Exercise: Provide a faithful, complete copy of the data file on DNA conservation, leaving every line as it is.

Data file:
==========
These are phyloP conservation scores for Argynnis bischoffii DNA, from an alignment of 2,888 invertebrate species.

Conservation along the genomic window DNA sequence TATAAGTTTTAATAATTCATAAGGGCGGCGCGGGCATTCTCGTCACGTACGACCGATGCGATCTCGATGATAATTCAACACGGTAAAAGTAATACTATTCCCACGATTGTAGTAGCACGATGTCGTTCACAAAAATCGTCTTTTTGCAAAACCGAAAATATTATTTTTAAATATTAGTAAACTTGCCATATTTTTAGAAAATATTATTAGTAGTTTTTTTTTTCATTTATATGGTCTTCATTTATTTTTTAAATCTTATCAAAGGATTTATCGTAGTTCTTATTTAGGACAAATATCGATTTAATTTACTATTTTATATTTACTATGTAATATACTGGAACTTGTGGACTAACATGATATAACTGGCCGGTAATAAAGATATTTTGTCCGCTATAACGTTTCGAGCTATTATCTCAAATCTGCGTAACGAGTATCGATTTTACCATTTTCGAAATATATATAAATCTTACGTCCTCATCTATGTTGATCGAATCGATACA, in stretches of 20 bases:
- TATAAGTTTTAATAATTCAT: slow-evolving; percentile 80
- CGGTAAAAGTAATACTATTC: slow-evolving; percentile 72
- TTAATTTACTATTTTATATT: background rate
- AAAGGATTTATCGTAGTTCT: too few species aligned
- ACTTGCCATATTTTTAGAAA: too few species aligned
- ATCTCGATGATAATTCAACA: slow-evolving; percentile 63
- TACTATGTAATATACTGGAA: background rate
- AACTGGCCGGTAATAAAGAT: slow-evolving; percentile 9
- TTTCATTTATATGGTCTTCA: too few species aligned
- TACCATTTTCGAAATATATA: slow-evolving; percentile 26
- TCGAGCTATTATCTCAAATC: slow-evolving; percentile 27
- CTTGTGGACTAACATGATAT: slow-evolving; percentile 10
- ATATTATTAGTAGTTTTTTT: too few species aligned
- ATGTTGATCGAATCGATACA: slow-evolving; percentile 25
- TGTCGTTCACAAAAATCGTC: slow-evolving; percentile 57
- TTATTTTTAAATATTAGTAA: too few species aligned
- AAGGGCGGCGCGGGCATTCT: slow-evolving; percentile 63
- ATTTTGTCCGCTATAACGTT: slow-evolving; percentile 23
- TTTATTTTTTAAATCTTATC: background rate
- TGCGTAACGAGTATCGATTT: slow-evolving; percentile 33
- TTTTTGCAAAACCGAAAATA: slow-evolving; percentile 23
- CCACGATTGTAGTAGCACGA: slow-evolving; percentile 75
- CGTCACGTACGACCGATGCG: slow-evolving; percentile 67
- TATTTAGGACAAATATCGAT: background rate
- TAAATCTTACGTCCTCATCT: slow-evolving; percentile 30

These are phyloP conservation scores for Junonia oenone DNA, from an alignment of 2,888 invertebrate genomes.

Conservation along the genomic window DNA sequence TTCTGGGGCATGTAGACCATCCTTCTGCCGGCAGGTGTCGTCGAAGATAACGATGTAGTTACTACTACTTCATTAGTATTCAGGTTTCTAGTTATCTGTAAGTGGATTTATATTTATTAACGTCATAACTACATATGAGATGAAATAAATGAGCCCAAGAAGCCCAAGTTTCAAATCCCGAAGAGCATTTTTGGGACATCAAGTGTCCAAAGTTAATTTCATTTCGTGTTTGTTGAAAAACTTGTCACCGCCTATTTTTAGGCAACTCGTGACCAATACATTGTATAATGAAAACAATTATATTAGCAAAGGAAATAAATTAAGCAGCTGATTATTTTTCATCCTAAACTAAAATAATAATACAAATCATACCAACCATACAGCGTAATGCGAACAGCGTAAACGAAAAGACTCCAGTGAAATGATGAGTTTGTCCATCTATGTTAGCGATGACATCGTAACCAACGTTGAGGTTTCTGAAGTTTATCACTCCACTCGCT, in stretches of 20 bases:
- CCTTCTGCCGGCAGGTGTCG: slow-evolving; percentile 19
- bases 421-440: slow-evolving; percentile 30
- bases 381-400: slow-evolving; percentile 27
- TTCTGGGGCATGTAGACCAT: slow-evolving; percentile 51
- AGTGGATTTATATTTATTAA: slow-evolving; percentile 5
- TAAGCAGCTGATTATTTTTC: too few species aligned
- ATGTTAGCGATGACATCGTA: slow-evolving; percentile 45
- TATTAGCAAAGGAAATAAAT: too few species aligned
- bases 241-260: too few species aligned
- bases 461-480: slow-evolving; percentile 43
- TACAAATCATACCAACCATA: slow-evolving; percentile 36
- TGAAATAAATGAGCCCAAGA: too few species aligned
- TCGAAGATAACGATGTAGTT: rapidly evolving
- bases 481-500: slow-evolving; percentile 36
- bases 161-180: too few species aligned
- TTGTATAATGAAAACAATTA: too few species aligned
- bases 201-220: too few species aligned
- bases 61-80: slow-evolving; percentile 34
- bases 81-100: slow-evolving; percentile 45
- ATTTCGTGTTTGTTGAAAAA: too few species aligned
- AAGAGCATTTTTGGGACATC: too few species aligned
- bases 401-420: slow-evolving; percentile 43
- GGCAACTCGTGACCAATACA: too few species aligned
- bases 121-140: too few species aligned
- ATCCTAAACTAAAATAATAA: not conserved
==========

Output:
These are phyloP conservation scores for Argynnis bischoffii DNA, from an alignment of 2,888 invertebrate species.

Conservation along the genomic window DNA sequence TATAAGTTTTAATAATTCATAAGGGCGGCGCGGGCATTCTCGTCACGTACGACCGATGCGATCTCGATGATAATTCAACACGGTAAAAGTAATACTATTCCCACGATTGTAGTAGCACGATGTCGTTCACAAAAATCGTCTTTTTGCAAAACCGAAAATATTATTTTTAAATATTAGTAAACTTGCCATATTTTTAGAAAATATTATTAGTAGTTTTTTTTTTCATTTATATGGTCTTCATTTATTTTTTAAATCTTATCAAAGGATTTATCGTAGTTCTTATTTAGGACAAATATCGATTTAATTTACTATTTTATATTTACTATGTAATATACTGGAACTTGTGGACTAACATGATATAACTGGCCGGTAATAAAGATATTTTGTCCGCTATAACGTTTCGAGCTATTATCTCAAATCTGCGTAACGAGTATCGATTTTACCATTTTCGAAATATATATAAATCTTACGTCCTCATCTATGTTGATCGAATCGATACA, in stretches of 20 bases:
- TATAAGTTTTAATAATTCAT: slow-evolving; percentile 80
- CGGTAAAAGTAATACTATTC: slow-evolving; percentile 72
- TTAATTTACTATTTTATATT: background rate
- AAAGGATTTATCGTAGTTCT: too few species aligned
- ACTTGCCATATTTTTAGAAA: too few species aligned
- ATCTCGATGATAATTCAACA: slow-evolving; percentile 63
- TACTATGTAATATACTGGAA: background rate
- AACTGGCCGGTAATAAAGAT: slow-evolving; percentile 9
- TTTCATTTATATGGTCTTCA: too few species aligned
- TACCATTTTCGAAATATATA: slow-evolving; percentile 26
- TCGAGCTATTATCTCAAATC: slow-evolving; percentile 27
- CTTGTGGACTAACATGATAT: slow-evolving; percentile 10
- ATATTATTAGTAGTTTTTTT: too few species aligned
- ATGTTGATCGAATCGATACA: slow-evolving; percentile 25
- TGTCGTTCACAAAAATCGTC: slow-evolving; percentile 57
- TTATTTTTAAATATTAGTAA: too few species aligned
- AAGGGCGGCGCGGGCATTCT: slow-evolving; percentile 63
- ATTTTGTCCGCTATAACGTT: slow-evolving; percentile 23
- TTTATTTTTTAAATCTTATC: background rate
- TGCGTAACGAGTATCGATTT: slow-evolving; percentile 33
- TTTTTGCAAAACCGAAAATA: slow-evolving; percentile 23
- CCACGATTGTAGTAGCACGA: slow-evolving; percentile 75
- CGTCACGTACGACCGATGCG: slow-evolving; percentile 67
- TATTTAGGACAAATATCGAT: background rate
- TAAATCTTACGTCCTCATCT: slow-evolving; percentile 30

These are phyloP conservation scores for Junonia oenone DNA, from an alignment of 2,888 invertebrate genomes.

Conservation along the genomic window DNA sequence TTCTGGGGCATGTAGACCATCCTTCTGCCGGCAGGTGTCGTCGAAGATAACGATGTAGTTACTACTACTTCATTAGTATTCAGGTTTCTAGTTATCTGTAAGTGGATTTATATTTATTAACGTCATAACTACATATGAGATGAAATAAATGAGCCCAAGAAGCCCAAGTTTCAAATCCCGAAGAGCATTTTTGGGACATCAAGTGTCCAAAGTTAATTTCATTTCGTGTTTGTTGAAAAACTTGTCACCGCCTATTTTTAGGCAACTCGTGACCAATACATTGTATAATGAAAACAATTATATTAGCAAAGGAAATAAATTAAGCAGCTGATTATTTTTCATCCTAAACTAAAATAATAATACAAATCATACCAACCATACAGCGTAATGCGAACAGCGTAAACGAAAAGACTCCAGTGAAATGATGAGTTTGTCCATCTATGTTAGCGATGACATCGTAACCAACGTTGAGGTTTCTGAAGTTTATCACTCCACTCGCT, in stretches of 20 bases:
- CCTTCTGCCGGCAGGTGTCG: slow-evolving; percentile 19
- bases 421-440: slow-evolving; percentile 30
- bases 381-400: slow-evolving; percentile 27
- TTCTGGGGCATGTAGACCAT: slow-evolving; percentile 51
- AGTGGATTTATATTTATTAA: slow-evolving; percentile 5
- TAAGCAGCTGATTATTTTTC: too few species aligned
- ATGTTAGCGATGACATCGTA: slow-evolving; percentile 45
- TATTAGCAAAGGAAATAAAT: too few species aligned
- bases 241-260: too few species aligned
- bases 461-480: slow-evolving; percentile 43
- TACAAATCATACCAACCATA: slow-evolving; percentile 36
- TGAAATAAATGAGCCCAAGA: too few species aligned
- TCGAAGATAACGATGTAGTT: rapidly evolving
- bases 481-500: slow-evolving; percentile 36
- bases 161-180: too few species aligned
- TTGTATAATGAAAACAATTA: too few species aligned
- bases 201-220: too few species aligned
- bases 61-80: slow-evolving; percentile 34
- bases 81-100: slow-evolving; percentile 45
- ATTTCGTGTTTGTTGAAAAA: too few species aligned
- AAGAGCATTTTTGGGACATC: too few species aligned
- bases 401-420: slow-evolving; percentile 43
- GGCAACTCGTGACCAATACA: too few species aligned
- bases 121-140: too few species aligned
- ATCCTAAACTAAAATAATAA: not conserved